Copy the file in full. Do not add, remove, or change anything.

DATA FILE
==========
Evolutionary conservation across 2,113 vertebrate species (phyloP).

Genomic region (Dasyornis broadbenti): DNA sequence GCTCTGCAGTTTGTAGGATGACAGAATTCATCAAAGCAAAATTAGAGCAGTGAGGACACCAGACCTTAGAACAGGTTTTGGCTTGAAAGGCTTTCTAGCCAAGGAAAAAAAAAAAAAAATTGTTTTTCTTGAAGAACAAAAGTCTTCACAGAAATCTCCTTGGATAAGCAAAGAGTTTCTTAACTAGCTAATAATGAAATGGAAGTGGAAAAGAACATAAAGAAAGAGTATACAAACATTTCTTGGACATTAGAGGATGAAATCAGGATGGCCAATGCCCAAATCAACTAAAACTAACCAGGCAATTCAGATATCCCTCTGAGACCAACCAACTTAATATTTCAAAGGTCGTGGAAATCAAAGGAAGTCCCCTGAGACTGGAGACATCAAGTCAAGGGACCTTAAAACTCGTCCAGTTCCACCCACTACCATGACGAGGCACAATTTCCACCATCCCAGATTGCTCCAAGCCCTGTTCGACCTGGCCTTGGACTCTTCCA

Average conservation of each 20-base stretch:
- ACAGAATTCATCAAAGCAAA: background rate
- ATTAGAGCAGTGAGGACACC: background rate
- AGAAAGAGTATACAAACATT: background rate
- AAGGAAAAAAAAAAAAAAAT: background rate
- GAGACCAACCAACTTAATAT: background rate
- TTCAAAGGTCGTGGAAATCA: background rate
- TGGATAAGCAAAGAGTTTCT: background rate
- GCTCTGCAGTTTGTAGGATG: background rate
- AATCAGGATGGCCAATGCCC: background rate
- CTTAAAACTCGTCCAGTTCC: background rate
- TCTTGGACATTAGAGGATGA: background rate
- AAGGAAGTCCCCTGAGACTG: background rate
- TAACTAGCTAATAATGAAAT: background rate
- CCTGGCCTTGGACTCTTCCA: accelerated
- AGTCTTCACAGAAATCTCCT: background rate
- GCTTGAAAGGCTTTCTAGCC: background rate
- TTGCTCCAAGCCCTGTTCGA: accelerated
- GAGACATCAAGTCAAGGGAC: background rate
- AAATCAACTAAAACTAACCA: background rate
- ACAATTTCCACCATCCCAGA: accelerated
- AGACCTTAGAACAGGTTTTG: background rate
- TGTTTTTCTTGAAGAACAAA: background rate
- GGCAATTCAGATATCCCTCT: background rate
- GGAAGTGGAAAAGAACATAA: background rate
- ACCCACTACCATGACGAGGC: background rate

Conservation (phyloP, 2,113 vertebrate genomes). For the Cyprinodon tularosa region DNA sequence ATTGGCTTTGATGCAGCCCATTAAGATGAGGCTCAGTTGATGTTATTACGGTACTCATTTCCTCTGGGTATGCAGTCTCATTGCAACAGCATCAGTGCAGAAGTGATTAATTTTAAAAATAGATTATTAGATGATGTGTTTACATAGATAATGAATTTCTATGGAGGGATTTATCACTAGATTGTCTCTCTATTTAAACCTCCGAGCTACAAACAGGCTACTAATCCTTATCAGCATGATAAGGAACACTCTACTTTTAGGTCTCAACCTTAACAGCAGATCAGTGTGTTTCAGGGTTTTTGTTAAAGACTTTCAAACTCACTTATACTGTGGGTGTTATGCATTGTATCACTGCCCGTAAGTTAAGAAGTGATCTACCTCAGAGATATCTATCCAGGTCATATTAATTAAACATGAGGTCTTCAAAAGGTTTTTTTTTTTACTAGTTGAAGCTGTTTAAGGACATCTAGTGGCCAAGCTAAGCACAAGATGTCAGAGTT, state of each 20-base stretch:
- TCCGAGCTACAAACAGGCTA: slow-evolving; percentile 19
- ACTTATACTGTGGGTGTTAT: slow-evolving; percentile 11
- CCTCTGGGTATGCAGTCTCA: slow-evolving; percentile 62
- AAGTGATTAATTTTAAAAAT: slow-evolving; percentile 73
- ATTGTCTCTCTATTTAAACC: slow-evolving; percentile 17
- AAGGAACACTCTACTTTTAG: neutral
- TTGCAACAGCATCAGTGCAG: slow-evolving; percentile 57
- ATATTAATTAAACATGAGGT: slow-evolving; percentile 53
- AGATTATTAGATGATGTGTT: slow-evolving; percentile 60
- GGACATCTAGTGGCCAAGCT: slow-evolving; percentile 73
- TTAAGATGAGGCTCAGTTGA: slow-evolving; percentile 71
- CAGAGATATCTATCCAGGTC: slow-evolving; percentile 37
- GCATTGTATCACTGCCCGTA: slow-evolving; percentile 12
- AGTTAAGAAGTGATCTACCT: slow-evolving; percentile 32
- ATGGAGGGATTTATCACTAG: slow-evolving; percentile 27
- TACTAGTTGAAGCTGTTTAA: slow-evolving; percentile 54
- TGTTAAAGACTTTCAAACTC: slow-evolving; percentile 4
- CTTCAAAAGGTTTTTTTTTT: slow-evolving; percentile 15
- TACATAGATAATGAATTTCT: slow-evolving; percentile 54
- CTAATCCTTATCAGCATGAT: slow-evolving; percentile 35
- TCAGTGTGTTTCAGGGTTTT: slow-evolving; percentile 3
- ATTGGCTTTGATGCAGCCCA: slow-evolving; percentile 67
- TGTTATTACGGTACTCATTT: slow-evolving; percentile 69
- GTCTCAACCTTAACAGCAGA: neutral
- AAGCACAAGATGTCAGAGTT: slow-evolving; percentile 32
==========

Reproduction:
Evolutionary conservation across 2,113 vertebrate species (phyloP).

Genomic region (Dasyornis broadbenti): DNA sequence GCTCTGCAGTTTGTAGGATGACAGAATTCATCAAAGCAAAATTAGAGCAGTGAGGACACCAGACCTTAGAACAGGTTTTGGCTTGAAAGGCTTTCTAGCCAAGGAAAAAAAAAAAAAAATTGTTTTTCTTGAAGAACAAAAGTCTTCACAGAAATCTCCTTGGATAAGCAAAGAGTTTCTTAACTAGCTAATAATGAAATGGAAGTGGAAAAGAACATAAAGAAAGAGTATACAAACATTTCTTGGACATTAGAGGATGAAATCAGGATGGCCAATGCCCAAATCAACTAAAACTAACCAGGCAATTCAGATATCCCTCTGAGACCAACCAACTTAATATTTCAAAGGTCGTGGAAATCAAAGGAAGTCCCCTGAGACTGGAGACATCAAGTCAAGGGACCTTAAAACTCGTCCAGTTCCACCCACTACCATGACGAGGCACAATTTCCACCATCCCAGATTGCTCCAAGCCCTGTTCGACCTGGCCTTGGACTCTTCCA

Average conservation of each 20-base stretch:
- ACAGAATTCATCAAAGCAAA: background rate
- ATTAGAGCAGTGAGGACACC: background rate
- AGAAAGAGTATACAAACATT: background rate
- AAGGAAAAAAAAAAAAAAAT: background rate
- GAGACCAACCAACTTAATAT: background rate
- TTCAAAGGTCGTGGAAATCA: background rate
- TGGATAAGCAAAGAGTTTCT: background rate
- GCTCTGCAGTTTGTAGGATG: background rate
- AATCAGGATGGCCAATGCCC: background rate
- CTTAAAACTCGTCCAGTTCC: background rate
- TCTTGGACATTAGAGGATGA: background rate
- AAGGAAGTCCCCTGAGACTG: background rate
- TAACTAGCTAATAATGAAAT: background rate
- CCTGGCCTTGGACTCTTCCA: accelerated
- AGTCTTCACAGAAATCTCCT: background rate
- GCTTGAAAGGCTTTCTAGCC: background rate
- TTGCTCCAAGCCCTGTTCGA: accelerated
- GAGACATCAAGTCAAGGGAC: background rate
- AAATCAACTAAAACTAACCA: background rate
- ACAATTTCCACCATCCCAGA: accelerated
- AGACCTTAGAACAGGTTTTG: background rate
- TGTTTTTCTTGAAGAACAAA: background rate
- GGCAATTCAGATATCCCTCT: background rate
- GGAAGTGGAAAAGAACATAA: background rate
- ACCCACTACCATGACGAGGC: background rate

Conservation (phyloP, 2,113 vertebrate genomes). For the Cyprinodon tularosa region DNA sequence ATTGGCTTTGATGCAGCCCATTAAGATGAGGCTCAGTTGATGTTATTACGGTACTCATTTCCTCTGGGTATGCAGTCTCATTGCAACAGCATCAGTGCAGAAGTGATTAATTTTAAAAATAGATTATTAGATGATGTGTTTACATAGATAATGAATTTCTATGGAGGGATTTATCACTAGATTGTCTCTCTATTTAAACCTCCGAGCTACAAACAGGCTACTAATCCTTATCAGCATGATAAGGAACACTCTACTTTTAGGTCTCAACCTTAACAGCAGATCAGTGTGTTTCAGGGTTTTTGTTAAAGACTTTCAAACTCACTTATACTGTGGGTGTTATGCATTGTATCACTGCCCGTAAGTTAAGAAGTGATCTACCTCAGAGATATCTATCCAGGTCATATTAATTAAACATGAGGTCTTCAAAAGGTTTTTTTTTTTACTAGTTGAAGCTGTTTAAGGACATCTAGTGGCCAAGCTAAGCACAAGATGTCAGAGTT, state of each 20-base stretch:
- TCCGAGCTACAAACAGGCTA: slow-evolving; percentile 19
- ACTTATACTGTGGGTGTTAT: slow-evolving; percentile 11
- CCTCTGGGTATGCAGTCTCA: slow-evolving; percentile 62
- AAGTGATTAATTTTAAAAAT: slow-evolving; percentile 73
- ATTGTCTCTCTATTTAAACC: slow-evolving; percentile 17
- AAGGAACACTCTACTTTTAG: neutral
- TTGCAACAGCATCAGTGCAG: slow-evolving; percentile 57
- ATATTAATTAAACATGAGGT: slow-evolving; percentile 53
- AGATTATTAGATGATGTGTT: slow-evolving; percentile 60
- GGACATCTAGTGGCCAAGCT: slow-evolving; percentile 73
- TTAAGATGAGGCTCAGTTGA: slow-evolving; percentile 71
- CAGAGATATCTATCCAGGTC: slow-evolving; percentile 37
- GCATTGTATCACTGCCCGTA: slow-evolving; percentile 12
- AGTTAAGAAGTGATCTACCT: slow-evolving; percentile 32
- ATGGAGGGATTTATCACTAG: slow-evolving; percentile 27
- TACTAGTTGAAGCTGTTTAA: slow-evolving; percentile 54
- TGTTAAAGACTTTCAAACTC: slow-evolving; percentile 4
- CTTCAAAAGGTTTTTTTTTT: slow-evolving; percentile 15
- TACATAGATAATGAATTTCT: slow-evolving; percentile 54
- CTAATCCTTATCAGCATGAT: slow-evolving; percentile 35
- TCAGTGTGTTTCAGGGTTTT: slow-evolving; percentile 3
- ATTGGCTTTGATGCAGCCCA: slow-evolving; percentile 67
- TGTTATTACGGTACTCATTT: slow-evolving; percentile 69
- GTCTCAACCTTAACAGCAGA: neutral
- AAGCACAAGATGTCAGAGTT: slow-evolving; percentile 32